The scientific design of experiments has a long history in statistics, engineering, chemistry, physics, biology, medicine, and most scientific areas. There are common issues across disciplines. This talk will describe how the Bayesian framework is particularly helpful in considering design problems across disciplines. It allows for the use of external information through a prior distribution and a loss function. The design of medical experiments with human subjects is made particularly difficult because of ethical issues, as well as scientific issues. The loss function can represent ethical constraints and the prior distribution can be used to quantify ethical issues, such as the presence or absence of equipoise which is an ethical requirement for randomizing subjects to treatments.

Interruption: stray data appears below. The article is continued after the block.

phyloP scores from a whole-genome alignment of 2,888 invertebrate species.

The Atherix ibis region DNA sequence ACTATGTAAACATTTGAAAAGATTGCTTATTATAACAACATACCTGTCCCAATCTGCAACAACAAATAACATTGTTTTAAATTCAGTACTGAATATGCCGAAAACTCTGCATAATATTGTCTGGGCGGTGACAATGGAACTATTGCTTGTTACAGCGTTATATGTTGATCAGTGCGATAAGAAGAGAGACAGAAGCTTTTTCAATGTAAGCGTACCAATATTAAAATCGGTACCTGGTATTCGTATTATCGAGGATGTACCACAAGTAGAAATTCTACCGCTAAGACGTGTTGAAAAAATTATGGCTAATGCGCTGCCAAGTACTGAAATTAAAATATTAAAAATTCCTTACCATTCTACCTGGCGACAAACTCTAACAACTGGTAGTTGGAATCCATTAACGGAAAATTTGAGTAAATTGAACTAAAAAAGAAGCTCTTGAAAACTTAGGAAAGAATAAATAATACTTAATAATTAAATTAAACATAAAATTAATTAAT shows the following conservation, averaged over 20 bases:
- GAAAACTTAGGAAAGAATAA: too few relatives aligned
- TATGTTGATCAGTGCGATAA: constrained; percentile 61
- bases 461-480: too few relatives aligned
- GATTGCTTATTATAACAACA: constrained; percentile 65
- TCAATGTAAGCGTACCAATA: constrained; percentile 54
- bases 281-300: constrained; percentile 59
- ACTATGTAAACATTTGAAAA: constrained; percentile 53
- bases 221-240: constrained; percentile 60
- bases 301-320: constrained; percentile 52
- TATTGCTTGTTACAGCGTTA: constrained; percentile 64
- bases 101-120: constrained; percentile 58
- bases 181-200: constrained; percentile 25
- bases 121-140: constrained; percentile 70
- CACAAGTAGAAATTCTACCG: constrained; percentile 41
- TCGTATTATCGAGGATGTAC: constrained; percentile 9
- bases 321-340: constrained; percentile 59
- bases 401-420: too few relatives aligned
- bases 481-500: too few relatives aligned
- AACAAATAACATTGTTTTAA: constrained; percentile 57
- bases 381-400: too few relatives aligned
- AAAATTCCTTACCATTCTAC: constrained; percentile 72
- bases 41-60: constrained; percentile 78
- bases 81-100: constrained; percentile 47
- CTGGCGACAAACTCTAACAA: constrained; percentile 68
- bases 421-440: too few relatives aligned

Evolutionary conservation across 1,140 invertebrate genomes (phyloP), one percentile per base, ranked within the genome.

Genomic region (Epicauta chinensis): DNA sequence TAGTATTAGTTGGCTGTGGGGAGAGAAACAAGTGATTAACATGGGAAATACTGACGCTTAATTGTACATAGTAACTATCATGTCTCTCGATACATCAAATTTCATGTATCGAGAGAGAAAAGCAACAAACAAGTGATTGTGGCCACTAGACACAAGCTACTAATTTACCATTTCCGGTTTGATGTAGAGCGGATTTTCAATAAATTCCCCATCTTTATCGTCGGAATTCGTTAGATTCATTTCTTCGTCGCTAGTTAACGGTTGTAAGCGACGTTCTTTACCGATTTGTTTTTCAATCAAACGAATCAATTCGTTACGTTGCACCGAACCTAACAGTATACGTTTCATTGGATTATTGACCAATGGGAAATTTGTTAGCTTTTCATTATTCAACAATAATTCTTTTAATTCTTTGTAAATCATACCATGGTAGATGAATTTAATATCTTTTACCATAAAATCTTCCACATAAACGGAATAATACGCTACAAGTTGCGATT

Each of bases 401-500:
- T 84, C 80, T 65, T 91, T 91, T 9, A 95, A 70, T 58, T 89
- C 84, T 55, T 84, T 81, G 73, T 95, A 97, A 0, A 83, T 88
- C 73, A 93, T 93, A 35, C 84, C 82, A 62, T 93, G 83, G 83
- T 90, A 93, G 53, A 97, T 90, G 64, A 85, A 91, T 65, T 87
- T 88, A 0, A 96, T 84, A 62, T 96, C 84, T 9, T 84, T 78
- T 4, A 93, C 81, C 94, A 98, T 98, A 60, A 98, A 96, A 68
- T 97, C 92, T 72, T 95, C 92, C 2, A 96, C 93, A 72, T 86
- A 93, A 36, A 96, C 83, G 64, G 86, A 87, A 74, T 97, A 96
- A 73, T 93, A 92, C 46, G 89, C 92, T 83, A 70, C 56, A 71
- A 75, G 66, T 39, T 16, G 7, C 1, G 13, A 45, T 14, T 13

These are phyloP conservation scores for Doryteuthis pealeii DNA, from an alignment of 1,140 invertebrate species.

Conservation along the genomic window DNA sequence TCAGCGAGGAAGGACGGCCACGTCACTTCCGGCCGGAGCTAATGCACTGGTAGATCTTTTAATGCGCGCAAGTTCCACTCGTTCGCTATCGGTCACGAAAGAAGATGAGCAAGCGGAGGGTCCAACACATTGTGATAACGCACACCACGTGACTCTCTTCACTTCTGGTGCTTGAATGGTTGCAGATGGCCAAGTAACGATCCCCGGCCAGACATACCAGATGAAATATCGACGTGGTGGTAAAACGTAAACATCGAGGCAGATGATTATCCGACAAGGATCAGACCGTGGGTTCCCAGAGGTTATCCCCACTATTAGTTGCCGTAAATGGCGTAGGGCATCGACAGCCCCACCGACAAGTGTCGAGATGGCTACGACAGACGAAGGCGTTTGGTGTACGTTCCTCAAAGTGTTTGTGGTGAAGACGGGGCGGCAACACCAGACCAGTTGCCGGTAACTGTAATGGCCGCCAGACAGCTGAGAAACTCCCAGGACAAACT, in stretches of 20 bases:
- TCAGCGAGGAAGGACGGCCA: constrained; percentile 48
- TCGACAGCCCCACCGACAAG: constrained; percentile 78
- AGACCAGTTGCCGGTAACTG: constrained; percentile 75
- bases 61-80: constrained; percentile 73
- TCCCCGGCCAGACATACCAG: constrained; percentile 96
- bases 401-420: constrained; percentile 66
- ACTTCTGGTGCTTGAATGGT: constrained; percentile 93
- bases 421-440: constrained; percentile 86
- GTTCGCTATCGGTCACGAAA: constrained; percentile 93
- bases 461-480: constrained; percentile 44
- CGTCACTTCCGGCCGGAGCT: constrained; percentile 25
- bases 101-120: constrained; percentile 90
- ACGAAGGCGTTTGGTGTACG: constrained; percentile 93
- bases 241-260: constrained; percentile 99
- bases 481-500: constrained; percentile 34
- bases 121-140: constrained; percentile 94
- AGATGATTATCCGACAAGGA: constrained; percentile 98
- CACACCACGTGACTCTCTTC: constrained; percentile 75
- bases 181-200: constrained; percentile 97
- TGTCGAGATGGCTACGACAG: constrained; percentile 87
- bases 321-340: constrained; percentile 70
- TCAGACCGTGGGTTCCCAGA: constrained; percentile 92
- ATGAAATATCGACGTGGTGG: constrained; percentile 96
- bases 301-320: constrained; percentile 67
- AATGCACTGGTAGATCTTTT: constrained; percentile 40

Several problems in the design of experiments will be reviewed including real examples from animal bioassay studies, reliability testing, randomized clinical trials and early phase trials for drug development with human subjects. Some novel ideas and methods will be described.
This talk will be aimed at a general undergraduate audience with very little background in statistics. Finally, an overview of the role of mathematical and statistical scientists in medical research will be briefly provided.